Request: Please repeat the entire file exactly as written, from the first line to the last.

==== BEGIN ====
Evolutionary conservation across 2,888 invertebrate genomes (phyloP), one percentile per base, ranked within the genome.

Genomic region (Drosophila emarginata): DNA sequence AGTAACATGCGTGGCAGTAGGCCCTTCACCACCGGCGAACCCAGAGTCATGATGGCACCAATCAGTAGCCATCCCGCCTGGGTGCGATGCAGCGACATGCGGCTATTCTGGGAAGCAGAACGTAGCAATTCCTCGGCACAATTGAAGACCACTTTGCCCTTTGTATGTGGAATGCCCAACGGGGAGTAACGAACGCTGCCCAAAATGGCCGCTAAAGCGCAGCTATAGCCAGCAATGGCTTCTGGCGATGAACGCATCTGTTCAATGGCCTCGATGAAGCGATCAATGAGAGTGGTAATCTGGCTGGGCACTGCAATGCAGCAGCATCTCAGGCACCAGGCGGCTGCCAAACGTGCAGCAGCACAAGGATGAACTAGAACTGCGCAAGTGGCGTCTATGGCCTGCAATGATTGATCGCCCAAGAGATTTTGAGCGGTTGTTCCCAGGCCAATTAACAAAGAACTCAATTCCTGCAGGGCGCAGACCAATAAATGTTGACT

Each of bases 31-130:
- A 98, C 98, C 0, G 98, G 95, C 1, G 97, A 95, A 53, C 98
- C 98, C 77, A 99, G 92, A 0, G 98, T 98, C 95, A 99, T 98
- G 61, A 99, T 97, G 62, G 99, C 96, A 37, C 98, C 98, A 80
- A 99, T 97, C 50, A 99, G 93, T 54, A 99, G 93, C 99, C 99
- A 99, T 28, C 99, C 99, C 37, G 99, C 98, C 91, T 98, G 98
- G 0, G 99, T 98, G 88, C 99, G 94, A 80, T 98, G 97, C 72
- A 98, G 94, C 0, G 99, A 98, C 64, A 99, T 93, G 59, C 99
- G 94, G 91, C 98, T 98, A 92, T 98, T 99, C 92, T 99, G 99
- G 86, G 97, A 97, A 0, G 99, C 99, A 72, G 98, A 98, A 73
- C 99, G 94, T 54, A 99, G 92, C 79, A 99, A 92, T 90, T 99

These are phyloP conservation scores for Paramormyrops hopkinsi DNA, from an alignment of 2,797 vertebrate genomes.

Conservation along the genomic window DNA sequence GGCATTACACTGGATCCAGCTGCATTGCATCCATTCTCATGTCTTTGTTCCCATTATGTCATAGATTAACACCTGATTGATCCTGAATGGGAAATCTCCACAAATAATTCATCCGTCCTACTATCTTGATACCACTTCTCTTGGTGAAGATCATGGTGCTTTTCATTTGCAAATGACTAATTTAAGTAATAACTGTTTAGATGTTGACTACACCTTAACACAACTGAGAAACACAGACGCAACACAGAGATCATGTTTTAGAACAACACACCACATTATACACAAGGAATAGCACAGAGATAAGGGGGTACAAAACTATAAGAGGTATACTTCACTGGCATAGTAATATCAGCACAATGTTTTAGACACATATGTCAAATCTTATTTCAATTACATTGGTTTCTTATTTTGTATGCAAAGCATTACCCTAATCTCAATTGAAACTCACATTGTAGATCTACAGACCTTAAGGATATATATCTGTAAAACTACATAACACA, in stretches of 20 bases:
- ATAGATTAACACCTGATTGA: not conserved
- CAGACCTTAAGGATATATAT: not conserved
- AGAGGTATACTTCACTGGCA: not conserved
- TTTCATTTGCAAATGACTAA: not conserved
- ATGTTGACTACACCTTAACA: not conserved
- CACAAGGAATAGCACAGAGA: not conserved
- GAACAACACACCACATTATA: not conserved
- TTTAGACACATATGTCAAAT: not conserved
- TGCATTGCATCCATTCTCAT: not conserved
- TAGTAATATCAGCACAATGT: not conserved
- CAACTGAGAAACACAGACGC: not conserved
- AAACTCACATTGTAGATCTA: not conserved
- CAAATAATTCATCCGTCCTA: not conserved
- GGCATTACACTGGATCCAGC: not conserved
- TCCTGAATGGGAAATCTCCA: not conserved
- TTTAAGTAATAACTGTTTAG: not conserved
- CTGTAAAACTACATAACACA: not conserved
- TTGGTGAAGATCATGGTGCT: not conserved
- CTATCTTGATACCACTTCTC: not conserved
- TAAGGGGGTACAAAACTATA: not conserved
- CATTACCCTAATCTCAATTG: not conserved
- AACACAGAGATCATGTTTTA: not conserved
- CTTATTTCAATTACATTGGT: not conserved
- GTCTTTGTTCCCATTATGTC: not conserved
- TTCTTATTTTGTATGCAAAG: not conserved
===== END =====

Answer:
Evolutionary conservation across 2,888 invertebrate genomes (phyloP), one percentile per base, ranked within the genome.

Genomic region (Drosophila emarginata): DNA sequence AGTAACATGCGTGGCAGTAGGCCCTTCACCACCGGCGAACCCAGAGTCATGATGGCACCAATCAGTAGCCATCCCGCCTGGGTGCGATGCAGCGACATGCGGCTATTCTGGGAAGCAGAACGTAGCAATTCCTCGGCACAATTGAAGACCACTTTGCCCTTTGTATGTGGAATGCCCAACGGGGAGTAACGAACGCTGCCCAAAATGGCCGCTAAAGCGCAGCTATAGCCAGCAATGGCTTCTGGCGATGAACGCATCTGTTCAATGGCCTCGATGAAGCGATCAATGAGAGTGGTAATCTGGCTGGGCACTGCAATGCAGCAGCATCTCAGGCACCAGGCGGCTGCCAAACGTGCAGCAGCACAAGGATGAACTAGAACTGCGCAAGTGGCGTCTATGGCCTGCAATGATTGATCGCCCAAGAGATTTTGAGCGGTTGTTCCCAGGCCAATTAACAAAGAACTCAATTCCTGCAGGGCGCAGACCAATAAATGTTGACT

Each of bases 31-130:
- A 98, C 98, C 0, G 98, G 95, C 1, G 97, A 95, A 53, C 98
- C 98, C 77, A 99, G 92, A 0, G 98, T 98, C 95, A 99, T 98
- G 61, A 99, T 97, G 62, G 99, C 96, A 37, C 98, C 98, A 80
- A 99, T 97, C 50, A 99, G 93, T 54, A 99, G 93, C 99, C 99
- A 99, T 28, C 99, C 99, C 37, G 99, C 98, C 91, T 98, G 98
- G 0, G 99, T 98, G 88, C 99, G 94, A 80, T 98, G 97, C 72
- A 98, G 94, C 0, G 99, A 98, C 64, A 99, T 93, G 59, C 99
- G 94, G 91, C 98, T 98, A 92, T 98, T 99, C 92, T 99, G 99
- G 86, G 97, A 97, A 0, G 99, C 99, A 72, G 98, A 98, A 73
- C 99, G 94, T 54, A 99, G 92, C 79, A 99, A 92, T 90, T 99

These are phyloP conservation scores for Paramormyrops hopkinsi DNA, from an alignment of 2,797 vertebrate genomes.

Conservation along the genomic window DNA sequence GGCATTACACTGGATCCAGCTGCATTGCATCCATTCTCATGTCTTTGTTCCCATTATGTCATAGATTAACACCTGATTGATCCTGAATGGGAAATCTCCACAAATAATTCATCCGTCCTACTATCTTGATACCACTTCTCTTGGTGAAGATCATGGTGCTTTTCATTTGCAAATGACTAATTTAAGTAATAACTGTTTAGATGTTGACTACACCTTAACACAACTGAGAAACACAGACGCAACACAGAGATCATGTTTTAGAACAACACACCACATTATACACAAGGAATAGCACAGAGATAAGGGGGTACAAAACTATAAGAGGTATACTTCACTGGCATAGTAATATCAGCACAATGTTTTAGACACATATGTCAAATCTTATTTCAATTACATTGGTTTCTTATTTTGTATGCAAAGCATTACCCTAATCTCAATTGAAACTCACATTGTAGATCTACAGACCTTAAGGATATATATCTGTAAAACTACATAACACA, in stretches of 20 bases:
- ATAGATTAACACCTGATTGA: not conserved
- CAGACCTTAAGGATATATAT: not conserved
- AGAGGTATACTTCACTGGCA: not conserved
- TTTCATTTGCAAATGACTAA: not conserved
- ATGTTGACTACACCTTAACA: not conserved
- CACAAGGAATAGCACAGAGA: not conserved
- GAACAACACACCACATTATA: not conserved
- TTTAGACACATATGTCAAAT: not conserved
- TGCATTGCATCCATTCTCAT: not conserved
- TAGTAATATCAGCACAATGT: not conserved
- CAACTGAGAAACACAGACGC: not conserved
- AAACTCACATTGTAGATCTA: not conserved
- CAAATAATTCATCCGTCCTA: not conserved
- GGCATTACACTGGATCCAGC: not conserved
- TCCTGAATGGGAAATCTCCA: not conserved
- TTTAAGTAATAACTGTTTAG: not conserved
- CTGTAAAACTACATAACACA: not conserved
- TTGGTGAAGATCATGGTGCT: not conserved
- CTATCTTGATACCACTTCTC: not conserved
- TAAGGGGGTACAAAACTATA: not conserved
- CATTACCCTAATCTCAATTG: not conserved
- AACACAGAGATCATGTTTTA: not conserved
- CTTATTTCAATTACATTGGT: not conserved
- GTCTTTGTTCCCATTATGTC: not conserved
- TTCTTATTTTGTATGCAAAG: not conserved